Having been a devoted Stephen King fan for many years, it often scares me to think of a director attempting to realize his remarkable writing into cinema. However, Stanley Kubrick’s 1980 thrilling feature, The Shining, lived up to many of my expectations.
Starring Jack Nicholson as the winter caretaker of an isolated hotel in Colorado, he along with his wife Wendy, Shelley Duvall, and son Danny, Danny Lloyd, encounter the dark secrets embedded within the walls of the hotel. As Danny’s psychic premonitions become more disturbing, Jack begins to unravel into a homicidal maniac, terrorizing his family.
Visually, Kubrick out-did himself. The film’s stylized set designs, imagery, and framing, was both picturesque and disturbing all at the same time. The Overlook Hotel’s intentional nonsensical visuals allowed for an uncomfortable setting to even more uncomfortable events.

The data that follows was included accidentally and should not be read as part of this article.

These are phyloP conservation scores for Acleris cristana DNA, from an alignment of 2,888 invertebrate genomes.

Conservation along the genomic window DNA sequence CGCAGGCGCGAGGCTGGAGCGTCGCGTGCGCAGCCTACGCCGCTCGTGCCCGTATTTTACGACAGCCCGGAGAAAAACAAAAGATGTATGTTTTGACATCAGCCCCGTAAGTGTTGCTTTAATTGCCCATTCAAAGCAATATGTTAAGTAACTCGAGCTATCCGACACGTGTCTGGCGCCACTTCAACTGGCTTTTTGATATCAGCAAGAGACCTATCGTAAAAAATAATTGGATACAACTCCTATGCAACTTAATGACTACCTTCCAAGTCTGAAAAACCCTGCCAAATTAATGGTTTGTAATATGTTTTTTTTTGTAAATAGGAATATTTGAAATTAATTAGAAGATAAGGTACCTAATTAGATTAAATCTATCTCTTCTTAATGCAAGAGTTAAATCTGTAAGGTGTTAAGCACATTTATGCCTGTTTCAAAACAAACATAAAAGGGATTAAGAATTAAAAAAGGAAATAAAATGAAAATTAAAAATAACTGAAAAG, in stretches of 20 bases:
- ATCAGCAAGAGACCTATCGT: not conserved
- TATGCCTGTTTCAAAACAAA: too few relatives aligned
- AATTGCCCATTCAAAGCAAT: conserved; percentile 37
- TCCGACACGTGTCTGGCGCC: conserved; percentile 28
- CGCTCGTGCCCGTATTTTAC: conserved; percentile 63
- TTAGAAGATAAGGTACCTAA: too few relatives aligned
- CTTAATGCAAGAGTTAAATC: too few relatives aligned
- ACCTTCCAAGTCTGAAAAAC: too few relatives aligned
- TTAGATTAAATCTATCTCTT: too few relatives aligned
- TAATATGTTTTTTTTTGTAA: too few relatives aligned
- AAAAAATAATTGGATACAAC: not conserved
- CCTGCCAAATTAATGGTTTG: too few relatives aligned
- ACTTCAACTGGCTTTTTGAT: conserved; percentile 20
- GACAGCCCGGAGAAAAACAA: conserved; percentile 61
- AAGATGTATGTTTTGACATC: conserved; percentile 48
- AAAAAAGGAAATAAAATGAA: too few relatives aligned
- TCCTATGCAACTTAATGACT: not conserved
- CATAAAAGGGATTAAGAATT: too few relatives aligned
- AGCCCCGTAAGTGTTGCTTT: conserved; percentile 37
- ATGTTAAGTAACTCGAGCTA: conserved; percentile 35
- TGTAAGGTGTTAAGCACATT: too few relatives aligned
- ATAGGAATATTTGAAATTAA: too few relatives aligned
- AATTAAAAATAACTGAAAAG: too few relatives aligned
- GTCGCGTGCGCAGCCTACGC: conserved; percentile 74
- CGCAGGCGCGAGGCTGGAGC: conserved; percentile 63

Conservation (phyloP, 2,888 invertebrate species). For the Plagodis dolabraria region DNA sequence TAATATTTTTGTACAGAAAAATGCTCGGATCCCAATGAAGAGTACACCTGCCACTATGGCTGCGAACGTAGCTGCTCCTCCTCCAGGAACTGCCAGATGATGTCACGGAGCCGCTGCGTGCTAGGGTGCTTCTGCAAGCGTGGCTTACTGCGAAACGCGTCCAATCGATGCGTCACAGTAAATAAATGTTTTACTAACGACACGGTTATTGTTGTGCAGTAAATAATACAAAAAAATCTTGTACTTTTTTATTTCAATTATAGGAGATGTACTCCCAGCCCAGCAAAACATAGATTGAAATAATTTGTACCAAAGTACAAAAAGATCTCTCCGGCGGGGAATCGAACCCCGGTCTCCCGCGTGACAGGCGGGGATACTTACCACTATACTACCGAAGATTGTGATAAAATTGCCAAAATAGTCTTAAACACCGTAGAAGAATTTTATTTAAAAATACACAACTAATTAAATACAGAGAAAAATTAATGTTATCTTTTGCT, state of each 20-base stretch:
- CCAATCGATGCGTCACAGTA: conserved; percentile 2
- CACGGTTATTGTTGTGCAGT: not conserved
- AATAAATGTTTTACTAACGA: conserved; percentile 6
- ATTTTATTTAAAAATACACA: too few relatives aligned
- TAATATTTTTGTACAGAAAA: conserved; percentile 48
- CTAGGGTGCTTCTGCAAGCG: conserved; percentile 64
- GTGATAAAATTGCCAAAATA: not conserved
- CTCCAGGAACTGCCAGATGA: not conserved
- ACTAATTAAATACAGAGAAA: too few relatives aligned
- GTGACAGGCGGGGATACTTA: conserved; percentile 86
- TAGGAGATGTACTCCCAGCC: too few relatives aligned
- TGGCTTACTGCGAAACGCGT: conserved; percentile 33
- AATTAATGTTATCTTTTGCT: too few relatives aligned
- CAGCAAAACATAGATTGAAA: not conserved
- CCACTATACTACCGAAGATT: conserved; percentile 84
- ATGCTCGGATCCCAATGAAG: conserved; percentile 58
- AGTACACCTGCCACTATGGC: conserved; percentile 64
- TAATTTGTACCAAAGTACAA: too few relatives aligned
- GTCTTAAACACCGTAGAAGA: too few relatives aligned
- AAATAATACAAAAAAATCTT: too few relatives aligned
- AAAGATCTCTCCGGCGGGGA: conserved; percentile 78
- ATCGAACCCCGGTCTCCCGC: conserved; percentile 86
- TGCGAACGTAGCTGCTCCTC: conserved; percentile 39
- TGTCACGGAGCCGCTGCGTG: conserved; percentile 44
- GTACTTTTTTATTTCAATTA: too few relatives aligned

Thematically though, I think Kubrick went off on his own tangent. In an interview related to his work on the television series Omnibus (1952), Kubrick stated “The Shining uses a similar kind of psychological misdirection to forestall the realization that the supernatural events are actually happening.” For the most part, this worked incredibly well throughout the film’s narrative, but I believe this foreshadowing led to downfalls in the central character developments.
A specific example of this is Jack Torrance’s story arc. The novel portrays Jack’s psychotic downward spiral as a gradual process, however, in the film, Jack’s character is almost set-up from the first scene as an unstable, dark, and untrustworthy character. As Stephen King said in response to the film “the book is about Jack Torrance’s gradual descent into madness through the malign influence of the Overlook—if the guy is nuts to begin with, then the entire tragedy of his downfall is wasted.”